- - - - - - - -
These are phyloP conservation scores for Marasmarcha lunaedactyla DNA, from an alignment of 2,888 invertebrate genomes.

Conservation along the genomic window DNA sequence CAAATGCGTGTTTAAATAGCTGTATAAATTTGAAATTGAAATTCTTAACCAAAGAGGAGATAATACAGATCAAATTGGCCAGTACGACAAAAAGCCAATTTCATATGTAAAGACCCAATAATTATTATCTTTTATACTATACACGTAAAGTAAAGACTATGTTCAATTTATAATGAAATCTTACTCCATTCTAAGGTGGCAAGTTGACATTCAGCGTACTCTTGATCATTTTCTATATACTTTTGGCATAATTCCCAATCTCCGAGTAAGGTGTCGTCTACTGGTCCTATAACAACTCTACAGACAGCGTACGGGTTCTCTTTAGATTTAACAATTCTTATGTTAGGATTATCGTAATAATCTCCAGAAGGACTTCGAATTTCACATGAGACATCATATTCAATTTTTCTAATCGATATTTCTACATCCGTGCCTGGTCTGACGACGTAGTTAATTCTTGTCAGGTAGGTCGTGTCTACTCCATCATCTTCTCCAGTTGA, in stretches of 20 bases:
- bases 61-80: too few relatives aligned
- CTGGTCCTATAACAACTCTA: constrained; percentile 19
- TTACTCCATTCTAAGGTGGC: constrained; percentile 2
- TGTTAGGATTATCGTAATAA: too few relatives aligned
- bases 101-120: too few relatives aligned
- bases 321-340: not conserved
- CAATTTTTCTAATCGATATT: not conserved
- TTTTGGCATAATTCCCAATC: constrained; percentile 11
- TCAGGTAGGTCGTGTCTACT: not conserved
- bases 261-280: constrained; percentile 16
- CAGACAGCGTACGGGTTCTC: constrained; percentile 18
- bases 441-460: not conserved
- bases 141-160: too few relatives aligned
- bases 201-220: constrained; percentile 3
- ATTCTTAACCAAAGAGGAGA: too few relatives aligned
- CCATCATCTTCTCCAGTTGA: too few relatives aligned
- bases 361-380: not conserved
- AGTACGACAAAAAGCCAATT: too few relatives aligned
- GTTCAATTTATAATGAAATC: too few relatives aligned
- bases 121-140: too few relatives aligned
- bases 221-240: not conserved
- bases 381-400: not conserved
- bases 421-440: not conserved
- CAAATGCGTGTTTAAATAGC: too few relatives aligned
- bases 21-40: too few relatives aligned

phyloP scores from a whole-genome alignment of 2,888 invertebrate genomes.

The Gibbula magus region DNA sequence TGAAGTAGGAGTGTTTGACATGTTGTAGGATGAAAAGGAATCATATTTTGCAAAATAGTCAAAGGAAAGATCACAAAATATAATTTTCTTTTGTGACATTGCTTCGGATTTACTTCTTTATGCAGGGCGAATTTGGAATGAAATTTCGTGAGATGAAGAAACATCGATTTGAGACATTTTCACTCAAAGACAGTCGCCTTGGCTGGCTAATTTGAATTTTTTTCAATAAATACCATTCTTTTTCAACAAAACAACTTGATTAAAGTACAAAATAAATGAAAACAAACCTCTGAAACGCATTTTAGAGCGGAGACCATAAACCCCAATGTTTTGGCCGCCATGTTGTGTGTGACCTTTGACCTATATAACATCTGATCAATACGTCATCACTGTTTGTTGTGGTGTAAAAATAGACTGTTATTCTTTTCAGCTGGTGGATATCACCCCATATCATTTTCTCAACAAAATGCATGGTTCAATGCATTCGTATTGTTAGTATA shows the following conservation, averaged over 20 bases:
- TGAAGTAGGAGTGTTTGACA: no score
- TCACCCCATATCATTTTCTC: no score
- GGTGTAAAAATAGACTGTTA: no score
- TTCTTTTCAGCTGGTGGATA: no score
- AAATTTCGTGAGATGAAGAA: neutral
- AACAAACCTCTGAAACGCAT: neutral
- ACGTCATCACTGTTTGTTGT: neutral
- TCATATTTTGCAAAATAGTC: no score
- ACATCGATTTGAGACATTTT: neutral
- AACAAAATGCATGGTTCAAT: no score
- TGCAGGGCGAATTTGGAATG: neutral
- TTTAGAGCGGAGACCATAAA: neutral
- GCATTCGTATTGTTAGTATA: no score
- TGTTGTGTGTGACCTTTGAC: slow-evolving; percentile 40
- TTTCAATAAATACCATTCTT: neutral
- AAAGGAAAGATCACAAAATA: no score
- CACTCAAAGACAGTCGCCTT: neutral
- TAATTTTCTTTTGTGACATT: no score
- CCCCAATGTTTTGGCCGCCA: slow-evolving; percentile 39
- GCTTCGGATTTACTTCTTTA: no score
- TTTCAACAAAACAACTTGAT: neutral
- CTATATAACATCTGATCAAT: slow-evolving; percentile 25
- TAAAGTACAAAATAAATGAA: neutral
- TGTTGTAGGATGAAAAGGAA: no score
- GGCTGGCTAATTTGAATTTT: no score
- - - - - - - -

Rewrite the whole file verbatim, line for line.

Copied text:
These are phyloP conservation scores for Marasmarcha lunaedactyla DNA, from an alignment of 2,888 invertebrate genomes.

Conservation along the genomic window DNA sequence CAAATGCGTGTTTAAATAGCTGTATAAATTTGAAATTGAAATTCTTAACCAAAGAGGAGATAATACAGATCAAATTGGCCAGTACGACAAAAAGCCAATTTCATATGTAAAGACCCAATAATTATTATCTTTTATACTATACACGTAAAGTAAAGACTATGTTCAATTTATAATGAAATCTTACTCCATTCTAAGGTGGCAAGTTGACATTCAGCGTACTCTTGATCATTTTCTATATACTTTTGGCATAATTCCCAATCTCCGAGTAAGGTGTCGTCTACTGGTCCTATAACAACTCTACAGACAGCGTACGGGTTCTCTTTAGATTTAACAATTCTTATGTTAGGATTATCGTAATAATCTCCAGAAGGACTTCGAATTTCACATGAGACATCATATTCAATTTTTCTAATCGATATTTCTACATCCGTGCCTGGTCTGACGACGTAGTTAATTCTTGTCAGGTAGGTCGTGTCTACTCCATCATCTTCTCCAGTTGA, in stretches of 20 bases:
- bases 61-80: too few relatives aligned
- CTGGTCCTATAACAACTCTA: constrained; percentile 19
- TTACTCCATTCTAAGGTGGC: constrained; percentile 2
- TGTTAGGATTATCGTAATAA: too few relatives aligned
- bases 101-120: too few relatives aligned
- bases 321-340: not conserved
- CAATTTTTCTAATCGATATT: not conserved
- TTTTGGCATAATTCCCAATC: constrained; percentile 11
- TCAGGTAGGTCGTGTCTACT: not conserved
- bases 261-280: constrained; percentile 16
- CAGACAGCGTACGGGTTCTC: constrained; percentile 18
- bases 441-460: not conserved
- bases 141-160: too few relatives aligned
- bases 201-220: constrained; percentile 3
- ATTCTTAACCAAAGAGGAGA: too few relatives aligned
- CCATCATCTTCTCCAGTTGA: too few relatives aligned
- bases 361-380: not conserved
- AGTACGACAAAAAGCCAATT: too few relatives aligned
- GTTCAATTTATAATGAAATC: too few relatives aligned
- bases 121-140: too few relatives aligned
- bases 221-240: not conserved
- bases 381-400: not conserved
- bases 421-440: not conserved
- CAAATGCGTGTTTAAATAGC: too few relatives aligned
- bases 21-40: too few relatives aligned

phyloP scores from a whole-genome alignment of 2,888 invertebrate genomes.

The Gibbula magus region DNA sequence TGAAGTAGGAGTGTTTGACATGTTGTAGGATGAAAAGGAATCATATTTTGCAAAATAGTCAAAGGAAAGATCACAAAATATAATTTTCTTTTGTGACATTGCTTCGGATTTACTTCTTTATGCAGGGCGAATTTGGAATGAAATTTCGTGAGATGAAGAAACATCGATTTGAGACATTTTCACTCAAAGACAGTCGCCTTGGCTGGCTAATTTGAATTTTTTTCAATAAATACCATTCTTTTTCAACAAAACAACTTGATTAAAGTACAAAATAAATGAAAACAAACCTCTGAAACGCATTTTAGAGCGGAGACCATAAACCCCAATGTTTTGGCCGCCATGTTGTGTGTGACCTTTGACCTATATAACATCTGATCAATACGTCATCACTGTTTGTTGTGGTGTAAAAATAGACTGTTATTCTTTTCAGCTGGTGGATATCACCCCATATCATTTTCTCAACAAAATGCATGGTTCAATGCATTCGTATTGTTAGTATA shows the following conservation, averaged over 20 bases:
- TGAAGTAGGAGTGTTTGACA: no score
- TCACCCCATATCATTTTCTC: no score
- GGTGTAAAAATAGACTGTTA: no score
- TTCTTTTCAGCTGGTGGATA: no score
- AAATTTCGTGAGATGAAGAA: neutral
- AACAAACCTCTGAAACGCAT: neutral
- ACGTCATCACTGTTTGTTGT: neutral
- TCATATTTTGCAAAATAGTC: no score
- ACATCGATTTGAGACATTTT: neutral
- AACAAAATGCATGGTTCAAT: no score
- TGCAGGGCGAATTTGGAATG: neutral
- TTTAGAGCGGAGACCATAAA: neutral
- GCATTCGTATTGTTAGTATA: no score
- TGTTGTGTGTGACCTTTGAC: slow-evolving; percentile 40
- TTTCAATAAATACCATTCTT: neutral
- AAAGGAAAGATCACAAAATA: no score
- CACTCAAAGACAGTCGCCTT: neutral
- TAATTTTCTTTTGTGACATT: no score
- CCCCAATGTTTTGGCCGCCA: slow-evolving; percentile 39
- GCTTCGGATTTACTTCTTTA: no score
- TTTCAACAAAACAACTTGAT: neutral
- CTATATAACATCTGATCAAT: slow-evolving; percentile 25
- TAAAGTACAAAATAAATGAA: neutral
- TGTTGTAGGATGAAAAGGAA: no score
- GGCTGGCTAATTTGAATTTT: no score